Recently, one of the local newspapers ran an article on the risks associated with short sales. Many agents are not familiar with the drawbacks of short sales and thus, do not explain them to nor do they properly prepare their sellers. Though Arizona is an anti-deficiency state - meaning that if a loses his/her home through foreclosure, the lender cannot collect the remaining dollars that the seller contracted to pay. Some of the lenders also honor that system with the short sales; HOWEVER, not all of them do.
"I knew that there is a great deal of confusion said Michelle Lind, general counsel for the Arizona Association of Realtors. She said that real-estate lawyers differ on which situations are subject to the anti-deficiency statutes but that, depending on the kind of loan and the terms of the contract, the seller can be liable. "The law is unclear," she said, "and there are many variables that factor in."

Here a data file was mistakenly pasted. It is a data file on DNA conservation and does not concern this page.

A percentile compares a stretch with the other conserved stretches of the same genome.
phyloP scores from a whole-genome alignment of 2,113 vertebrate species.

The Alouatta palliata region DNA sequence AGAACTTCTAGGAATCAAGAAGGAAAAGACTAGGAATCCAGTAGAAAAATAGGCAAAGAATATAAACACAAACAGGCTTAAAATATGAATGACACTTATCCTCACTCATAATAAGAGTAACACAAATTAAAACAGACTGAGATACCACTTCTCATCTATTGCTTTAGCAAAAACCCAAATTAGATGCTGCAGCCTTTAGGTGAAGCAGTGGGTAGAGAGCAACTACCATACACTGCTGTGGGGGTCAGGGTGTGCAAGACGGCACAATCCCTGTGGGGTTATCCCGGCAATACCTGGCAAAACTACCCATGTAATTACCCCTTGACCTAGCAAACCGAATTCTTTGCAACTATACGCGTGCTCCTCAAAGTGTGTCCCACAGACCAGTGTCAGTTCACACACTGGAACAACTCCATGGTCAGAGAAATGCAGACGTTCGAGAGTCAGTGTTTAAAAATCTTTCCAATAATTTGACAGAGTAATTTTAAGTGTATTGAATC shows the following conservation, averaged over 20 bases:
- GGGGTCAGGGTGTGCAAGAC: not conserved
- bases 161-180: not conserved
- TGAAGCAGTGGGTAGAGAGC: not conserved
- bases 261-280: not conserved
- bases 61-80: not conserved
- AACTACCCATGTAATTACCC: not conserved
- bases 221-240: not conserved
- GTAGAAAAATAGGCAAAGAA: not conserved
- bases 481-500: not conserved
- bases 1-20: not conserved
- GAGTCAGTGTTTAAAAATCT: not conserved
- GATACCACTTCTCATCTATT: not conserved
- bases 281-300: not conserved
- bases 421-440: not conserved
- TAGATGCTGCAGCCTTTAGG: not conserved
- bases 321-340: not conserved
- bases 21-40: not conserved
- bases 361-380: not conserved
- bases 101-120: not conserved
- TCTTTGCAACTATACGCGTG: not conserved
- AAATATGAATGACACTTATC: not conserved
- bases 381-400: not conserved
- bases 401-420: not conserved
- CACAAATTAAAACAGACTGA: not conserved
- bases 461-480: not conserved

It appears as though the second mortgages or home equity appear to be the biggest culprits. Often, the seller is required to agree to pay certain amounts in order for the lender to approve the short sale in the form of promissory notes.
If you, as a seller, wish to short sell your home, be certain to consult with an attorney and a CPA. I have included the entire article which contains great information for anyone considering a short sale: